THE WEIRDEST THING WE EVER ATE- by guest Explorateur blogger Greg A.
Living in a culture obsessed with expiration dates, the idea of eating something that is rotten on purpose seems as far fetched as life on Mars. Given the recent photographs from the Red Planet showing water and “99% pure ice”, it might be time to put aside all thoughts of “sell-by” dates as well. Enter hákarl, Iceland’s most potent food offering.

Hákarl, simply put, is putrefied shark meat. It is the meat of the Greenland Shark hailing from the North Atlantic waters. Oh, and, its flesh is poisonous due to the high levels of uric acid that build up in its body throughout its lifetime.

Toxic flesh might be enough to stop most of us from even considering any culinary use, but Icelanders took a different approach. They found that after gutting and beheading the shark, it could be buried in a shallow hole at a slight angle for six to twelve weeks. This process is used to drain the fluids out of the shark’s body. It is then cut into strips, and hung to dry in a covered, outdoor building for as long as six months. And when it’s dried, the meat is cut into small, bite-sized cubes and is ready to eat. Ready, that is, only for those with strong stomachs and a sense of adventure, as even many Icelanders themselves do not eat hákarl.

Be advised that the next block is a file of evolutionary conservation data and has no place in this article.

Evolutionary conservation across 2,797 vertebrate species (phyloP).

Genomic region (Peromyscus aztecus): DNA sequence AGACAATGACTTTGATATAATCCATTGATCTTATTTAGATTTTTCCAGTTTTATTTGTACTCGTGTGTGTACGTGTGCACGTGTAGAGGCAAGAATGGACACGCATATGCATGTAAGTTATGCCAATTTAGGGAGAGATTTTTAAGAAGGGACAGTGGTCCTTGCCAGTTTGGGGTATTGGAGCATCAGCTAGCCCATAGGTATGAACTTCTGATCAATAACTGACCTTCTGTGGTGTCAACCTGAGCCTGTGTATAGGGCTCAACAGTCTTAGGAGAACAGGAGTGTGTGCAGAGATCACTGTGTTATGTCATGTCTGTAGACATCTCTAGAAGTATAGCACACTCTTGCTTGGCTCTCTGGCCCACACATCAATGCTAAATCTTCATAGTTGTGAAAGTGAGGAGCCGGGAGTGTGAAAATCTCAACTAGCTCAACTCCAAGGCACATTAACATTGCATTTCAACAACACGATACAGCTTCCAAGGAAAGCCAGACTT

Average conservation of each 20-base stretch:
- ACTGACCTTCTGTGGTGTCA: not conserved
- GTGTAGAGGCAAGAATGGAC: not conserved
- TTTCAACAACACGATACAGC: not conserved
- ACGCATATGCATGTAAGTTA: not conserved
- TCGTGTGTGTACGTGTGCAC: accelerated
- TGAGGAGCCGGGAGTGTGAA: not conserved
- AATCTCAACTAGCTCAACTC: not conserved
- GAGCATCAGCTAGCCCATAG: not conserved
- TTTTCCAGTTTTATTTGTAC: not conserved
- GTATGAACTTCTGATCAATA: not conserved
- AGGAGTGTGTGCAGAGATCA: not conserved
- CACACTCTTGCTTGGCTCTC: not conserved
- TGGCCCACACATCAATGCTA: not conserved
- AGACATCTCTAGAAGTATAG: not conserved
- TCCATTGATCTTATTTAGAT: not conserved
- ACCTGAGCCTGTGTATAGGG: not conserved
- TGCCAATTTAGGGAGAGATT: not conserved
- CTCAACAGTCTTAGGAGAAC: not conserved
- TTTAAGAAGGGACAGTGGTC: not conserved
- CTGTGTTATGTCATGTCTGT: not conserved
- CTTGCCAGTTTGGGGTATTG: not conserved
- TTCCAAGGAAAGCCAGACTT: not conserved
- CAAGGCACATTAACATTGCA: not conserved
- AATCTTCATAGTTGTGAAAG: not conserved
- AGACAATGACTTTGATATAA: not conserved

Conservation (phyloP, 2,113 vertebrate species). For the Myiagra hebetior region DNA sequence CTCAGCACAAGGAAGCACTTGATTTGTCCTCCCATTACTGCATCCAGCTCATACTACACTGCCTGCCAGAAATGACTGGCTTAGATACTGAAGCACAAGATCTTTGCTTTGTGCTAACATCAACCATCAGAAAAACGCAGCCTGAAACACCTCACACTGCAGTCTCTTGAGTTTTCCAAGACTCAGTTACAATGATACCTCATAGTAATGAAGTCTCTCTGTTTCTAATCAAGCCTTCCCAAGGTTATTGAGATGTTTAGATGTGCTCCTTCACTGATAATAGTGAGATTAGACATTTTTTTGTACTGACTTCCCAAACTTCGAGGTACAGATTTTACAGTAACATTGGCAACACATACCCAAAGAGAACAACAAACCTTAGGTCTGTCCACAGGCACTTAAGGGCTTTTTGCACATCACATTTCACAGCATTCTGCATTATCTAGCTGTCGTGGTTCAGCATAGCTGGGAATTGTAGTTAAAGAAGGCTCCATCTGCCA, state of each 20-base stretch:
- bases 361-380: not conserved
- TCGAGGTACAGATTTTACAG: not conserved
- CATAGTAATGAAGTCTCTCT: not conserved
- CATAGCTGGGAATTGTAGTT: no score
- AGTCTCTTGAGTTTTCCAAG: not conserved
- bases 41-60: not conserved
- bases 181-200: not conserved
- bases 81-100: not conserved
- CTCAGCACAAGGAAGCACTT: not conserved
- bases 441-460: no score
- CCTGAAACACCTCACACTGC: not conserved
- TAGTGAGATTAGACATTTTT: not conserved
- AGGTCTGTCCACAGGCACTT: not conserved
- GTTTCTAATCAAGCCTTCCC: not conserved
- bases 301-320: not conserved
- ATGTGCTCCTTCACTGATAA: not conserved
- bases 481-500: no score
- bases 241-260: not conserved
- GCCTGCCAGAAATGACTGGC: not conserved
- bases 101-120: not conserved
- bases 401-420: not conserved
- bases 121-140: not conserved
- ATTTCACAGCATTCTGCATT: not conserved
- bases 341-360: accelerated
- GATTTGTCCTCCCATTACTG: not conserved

Given the overwhelming smell of ammonia emanating from the meat, it’s preferable to have a shot of the Icelandic spirit, Brennivín (a potato spirit flavored with caraway seeds) ready to wash the taste of hákarl down and then, perhaps, something else to wash away the taste of the Brennivín, also known as “black death”, itself.

If you’re still interested (seriously?), the Bjarnarhöfn Shark Museum is the place to have the authentic hákarl experience. While there, you can see a small museum dedicated to the hákarl business, a drying shack and there just might be a “fresh” catch somewhere on the premises. If you cannot make it to Bjarnarhöfn, rest assured, hákarl can be found in grocery stores in Reykjavík.

Guest blogger bio- When not traveling, Gregory has filled his time working as a landscaper, political advisor, graphic designer, child model and an alcohol taste-tester (strictly pro bono). He currently lives in Hoboken, New Jersey, the city that brought the world baseball and Frank Sinatra, and can be reached via his Twitter account @culverlake.

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